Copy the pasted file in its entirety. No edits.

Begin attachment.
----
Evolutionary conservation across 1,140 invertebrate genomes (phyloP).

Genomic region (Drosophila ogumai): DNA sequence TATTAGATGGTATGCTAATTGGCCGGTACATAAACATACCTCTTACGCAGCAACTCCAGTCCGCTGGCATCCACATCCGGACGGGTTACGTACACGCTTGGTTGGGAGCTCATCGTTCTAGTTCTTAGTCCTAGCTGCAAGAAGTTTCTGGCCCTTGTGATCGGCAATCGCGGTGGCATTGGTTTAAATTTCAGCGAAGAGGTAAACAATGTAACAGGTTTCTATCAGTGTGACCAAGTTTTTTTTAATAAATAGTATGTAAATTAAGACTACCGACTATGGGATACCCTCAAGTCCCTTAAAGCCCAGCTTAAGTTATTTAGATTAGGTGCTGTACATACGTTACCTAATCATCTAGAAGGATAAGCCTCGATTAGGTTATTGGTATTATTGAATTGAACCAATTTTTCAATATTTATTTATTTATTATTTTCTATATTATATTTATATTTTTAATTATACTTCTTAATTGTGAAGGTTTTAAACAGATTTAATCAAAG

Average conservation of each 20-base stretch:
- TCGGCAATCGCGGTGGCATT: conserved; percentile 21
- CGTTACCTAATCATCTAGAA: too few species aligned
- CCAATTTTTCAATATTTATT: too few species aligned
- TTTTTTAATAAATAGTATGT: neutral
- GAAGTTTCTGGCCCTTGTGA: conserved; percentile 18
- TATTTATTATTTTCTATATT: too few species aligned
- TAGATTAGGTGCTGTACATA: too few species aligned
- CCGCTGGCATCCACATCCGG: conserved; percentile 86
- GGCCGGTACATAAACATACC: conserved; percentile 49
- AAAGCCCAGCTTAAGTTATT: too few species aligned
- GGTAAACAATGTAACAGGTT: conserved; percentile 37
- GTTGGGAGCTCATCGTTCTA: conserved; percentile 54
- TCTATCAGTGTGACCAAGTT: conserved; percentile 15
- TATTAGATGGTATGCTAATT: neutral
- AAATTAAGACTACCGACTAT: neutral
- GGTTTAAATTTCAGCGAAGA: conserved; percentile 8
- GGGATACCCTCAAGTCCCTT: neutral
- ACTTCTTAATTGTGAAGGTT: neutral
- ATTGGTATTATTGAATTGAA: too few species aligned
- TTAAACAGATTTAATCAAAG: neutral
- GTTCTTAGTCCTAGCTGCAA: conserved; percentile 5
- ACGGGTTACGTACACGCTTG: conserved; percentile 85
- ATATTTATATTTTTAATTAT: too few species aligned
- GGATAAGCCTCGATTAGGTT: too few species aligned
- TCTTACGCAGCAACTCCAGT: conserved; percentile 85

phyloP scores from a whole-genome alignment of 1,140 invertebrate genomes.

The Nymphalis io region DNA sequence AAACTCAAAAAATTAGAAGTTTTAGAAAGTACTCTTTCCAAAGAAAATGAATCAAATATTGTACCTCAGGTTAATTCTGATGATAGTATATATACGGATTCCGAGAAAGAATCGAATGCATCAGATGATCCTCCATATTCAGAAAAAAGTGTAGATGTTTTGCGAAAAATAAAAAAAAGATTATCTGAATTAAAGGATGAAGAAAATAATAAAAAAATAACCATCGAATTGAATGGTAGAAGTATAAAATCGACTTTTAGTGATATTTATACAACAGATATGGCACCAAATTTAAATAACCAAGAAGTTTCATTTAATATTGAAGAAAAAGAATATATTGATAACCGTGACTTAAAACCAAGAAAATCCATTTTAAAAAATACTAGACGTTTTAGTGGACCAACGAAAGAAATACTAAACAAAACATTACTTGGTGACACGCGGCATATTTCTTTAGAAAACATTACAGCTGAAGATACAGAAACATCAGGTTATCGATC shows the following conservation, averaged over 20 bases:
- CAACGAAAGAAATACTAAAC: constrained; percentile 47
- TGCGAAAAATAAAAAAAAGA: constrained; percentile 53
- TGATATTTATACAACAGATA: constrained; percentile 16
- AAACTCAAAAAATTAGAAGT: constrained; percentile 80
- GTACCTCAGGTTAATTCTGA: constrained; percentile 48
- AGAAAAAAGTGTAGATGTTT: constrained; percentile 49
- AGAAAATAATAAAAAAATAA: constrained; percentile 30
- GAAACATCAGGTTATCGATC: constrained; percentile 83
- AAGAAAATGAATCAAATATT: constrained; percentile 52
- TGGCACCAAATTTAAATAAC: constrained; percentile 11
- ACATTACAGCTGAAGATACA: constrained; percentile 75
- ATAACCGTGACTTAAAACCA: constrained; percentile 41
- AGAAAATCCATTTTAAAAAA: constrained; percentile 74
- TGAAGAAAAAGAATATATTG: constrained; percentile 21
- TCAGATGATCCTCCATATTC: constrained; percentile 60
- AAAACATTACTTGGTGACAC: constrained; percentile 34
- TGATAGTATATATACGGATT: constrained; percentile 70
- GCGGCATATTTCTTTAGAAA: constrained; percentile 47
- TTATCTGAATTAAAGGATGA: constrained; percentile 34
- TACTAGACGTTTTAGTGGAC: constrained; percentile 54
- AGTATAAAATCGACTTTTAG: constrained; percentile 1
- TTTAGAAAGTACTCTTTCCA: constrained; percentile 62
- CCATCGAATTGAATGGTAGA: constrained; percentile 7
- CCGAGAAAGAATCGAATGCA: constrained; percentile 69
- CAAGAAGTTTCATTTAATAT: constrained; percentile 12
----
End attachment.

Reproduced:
Evolutionary conservation across 1,140 invertebrate genomes (phyloP).

Genomic region (Drosophila ogumai): DNA sequence TATTAGATGGTATGCTAATTGGCCGGTACATAAACATACCTCTTACGCAGCAACTCCAGTCCGCTGGCATCCACATCCGGACGGGTTACGTACACGCTTGGTTGGGAGCTCATCGTTCTAGTTCTTAGTCCTAGCTGCAAGAAGTTTCTGGCCCTTGTGATCGGCAATCGCGGTGGCATTGGTTTAAATTTCAGCGAAGAGGTAAACAATGTAACAGGTTTCTATCAGTGTGACCAAGTTTTTTTTAATAAATAGTATGTAAATTAAGACTACCGACTATGGGATACCCTCAAGTCCCTTAAAGCCCAGCTTAAGTTATTTAGATTAGGTGCTGTACATACGTTACCTAATCATCTAGAAGGATAAGCCTCGATTAGGTTATTGGTATTATTGAATTGAACCAATTTTTCAATATTTATTTATTTATTATTTTCTATATTATATTTATATTTTTAATTATACTTCTTAATTGTGAAGGTTTTAAACAGATTTAATCAAAG

Average conservation of each 20-base stretch:
- TCGGCAATCGCGGTGGCATT: conserved; percentile 21
- CGTTACCTAATCATCTAGAA: too few species aligned
- CCAATTTTTCAATATTTATT: too few species aligned
- TTTTTTAATAAATAGTATGT: neutral
- GAAGTTTCTGGCCCTTGTGA: conserved; percentile 18
- TATTTATTATTTTCTATATT: too few species aligned
- TAGATTAGGTGCTGTACATA: too few species aligned
- CCGCTGGCATCCACATCCGG: conserved; percentile 86
- GGCCGGTACATAAACATACC: conserved; percentile 49
- AAAGCCCAGCTTAAGTTATT: too few species aligned
- GGTAAACAATGTAACAGGTT: conserved; percentile 37
- GTTGGGAGCTCATCGTTCTA: conserved; percentile 54
- TCTATCAGTGTGACCAAGTT: conserved; percentile 15
- TATTAGATGGTATGCTAATT: neutral
- AAATTAAGACTACCGACTAT: neutral
- GGTTTAAATTTCAGCGAAGA: conserved; percentile 8
- GGGATACCCTCAAGTCCCTT: neutral
- ACTTCTTAATTGTGAAGGTT: neutral
- ATTGGTATTATTGAATTGAA: too few species aligned
- TTAAACAGATTTAATCAAAG: neutral
- GTTCTTAGTCCTAGCTGCAA: conserved; percentile 5
- ACGGGTTACGTACACGCTTG: conserved; percentile 85
- ATATTTATATTTTTAATTAT: too few species aligned
- GGATAAGCCTCGATTAGGTT: too few species aligned
- TCTTACGCAGCAACTCCAGT: conserved; percentile 85

phyloP scores from a whole-genome alignment of 1,140 invertebrate genomes.

The Nymphalis io region DNA sequence AAACTCAAAAAATTAGAAGTTTTAGAAAGTACTCTTTCCAAAGAAAATGAATCAAATATTGTACCTCAGGTTAATTCTGATGATAGTATATATACGGATTCCGAGAAAGAATCGAATGCATCAGATGATCCTCCATATTCAGAAAAAAGTGTAGATGTTTTGCGAAAAATAAAAAAAAGATTATCTGAATTAAAGGATGAAGAAAATAATAAAAAAATAACCATCGAATTGAATGGTAGAAGTATAAAATCGACTTTTAGTGATATTTATACAACAGATATGGCACCAAATTTAAATAACCAAGAAGTTTCATTTAATATTGAAGAAAAAGAATATATTGATAACCGTGACTTAAAACCAAGAAAATCCATTTTAAAAAATACTAGACGTTTTAGTGGACCAACGAAAGAAATACTAAACAAAACATTACTTGGTGACACGCGGCATATTTCTTTAGAAAACATTACAGCTGAAGATACAGAAACATCAGGTTATCGATC shows the following conservation, averaged over 20 bases:
- CAACGAAAGAAATACTAAAC: constrained; percentile 47
- TGCGAAAAATAAAAAAAAGA: constrained; percentile 53
- TGATATTTATACAACAGATA: constrained; percentile 16
- AAACTCAAAAAATTAGAAGT: constrained; percentile 80
- GTACCTCAGGTTAATTCTGA: constrained; percentile 48
- AGAAAAAAGTGTAGATGTTT: constrained; percentile 49
- AGAAAATAATAAAAAAATAA: constrained; percentile 30
- GAAACATCAGGTTATCGATC: constrained; percentile 83
- AAGAAAATGAATCAAATATT: constrained; percentile 52
- TGGCACCAAATTTAAATAAC: constrained; percentile 11
- ACATTACAGCTGAAGATACA: constrained; percentile 75
- ATAACCGTGACTTAAAACCA: constrained; percentile 41
- AGAAAATCCATTTTAAAAAA: constrained; percentile 74
- TGAAGAAAAAGAATATATTG: constrained; percentile 21
- TCAGATGATCCTCCATATTC: constrained; percentile 60
- AAAACATTACTTGGTGACAC: constrained; percentile 34
- TGATAGTATATATACGGATT: constrained; percentile 70
- GCGGCATATTTCTTTAGAAA: constrained; percentile 47
- TTATCTGAATTAAAGGATGA: constrained; percentile 34
- TACTAGACGTTTTAGTGGAC: constrained; percentile 54
- AGTATAAAATCGACTTTTAG: constrained; percentile 1
- TTTAGAAAGTACTCTTTCCA: constrained; percentile 62
- CCATCGAATTGAATGGTAGA: constrained; percentile 7
- CCGAGAAAGAATCGAATGCA: constrained; percentile 69
- CAAGAAGTTTCATTTAATAT: constrained; percentile 12